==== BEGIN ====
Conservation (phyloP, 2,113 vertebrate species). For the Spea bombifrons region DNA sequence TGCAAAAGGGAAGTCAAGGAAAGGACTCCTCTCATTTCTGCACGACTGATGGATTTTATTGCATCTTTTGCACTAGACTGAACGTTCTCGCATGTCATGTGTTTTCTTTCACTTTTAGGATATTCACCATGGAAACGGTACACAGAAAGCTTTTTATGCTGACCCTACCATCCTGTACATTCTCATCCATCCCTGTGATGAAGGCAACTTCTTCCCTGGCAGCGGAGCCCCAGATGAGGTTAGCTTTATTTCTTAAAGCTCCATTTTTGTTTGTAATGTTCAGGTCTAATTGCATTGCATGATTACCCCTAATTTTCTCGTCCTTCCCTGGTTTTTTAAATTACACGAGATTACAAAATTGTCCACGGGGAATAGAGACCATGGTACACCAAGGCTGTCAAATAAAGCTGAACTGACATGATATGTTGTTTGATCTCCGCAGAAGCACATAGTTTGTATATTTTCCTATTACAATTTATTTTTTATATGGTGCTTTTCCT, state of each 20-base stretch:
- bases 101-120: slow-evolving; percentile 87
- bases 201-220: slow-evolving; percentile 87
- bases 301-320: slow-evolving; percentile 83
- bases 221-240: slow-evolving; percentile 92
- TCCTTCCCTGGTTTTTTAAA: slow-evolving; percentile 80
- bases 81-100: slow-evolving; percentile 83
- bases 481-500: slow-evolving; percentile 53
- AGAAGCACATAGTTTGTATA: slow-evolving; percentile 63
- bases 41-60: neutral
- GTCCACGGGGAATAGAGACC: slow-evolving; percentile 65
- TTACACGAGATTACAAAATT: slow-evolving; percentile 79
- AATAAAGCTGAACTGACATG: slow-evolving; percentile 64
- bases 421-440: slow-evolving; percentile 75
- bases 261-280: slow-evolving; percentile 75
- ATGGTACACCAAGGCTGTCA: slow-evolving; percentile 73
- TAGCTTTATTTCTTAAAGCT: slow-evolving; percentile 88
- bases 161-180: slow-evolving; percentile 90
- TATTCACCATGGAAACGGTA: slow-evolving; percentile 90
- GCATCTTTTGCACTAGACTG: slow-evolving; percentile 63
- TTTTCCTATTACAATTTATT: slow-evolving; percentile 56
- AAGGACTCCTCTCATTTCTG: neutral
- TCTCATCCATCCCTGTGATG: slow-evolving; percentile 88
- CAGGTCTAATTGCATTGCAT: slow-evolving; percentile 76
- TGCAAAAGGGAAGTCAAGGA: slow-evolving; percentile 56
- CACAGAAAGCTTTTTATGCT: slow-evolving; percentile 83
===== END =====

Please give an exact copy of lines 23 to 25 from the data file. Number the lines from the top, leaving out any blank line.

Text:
- TCTCATCCATCCCTGTGATG: slow-evolving; percentile 88
- CAGGTCTAATTGCATTGCAT: slow-evolving; percentile 76
- TGCAAAAGGGAAGTCAAGGA: slow-evolving; percentile 56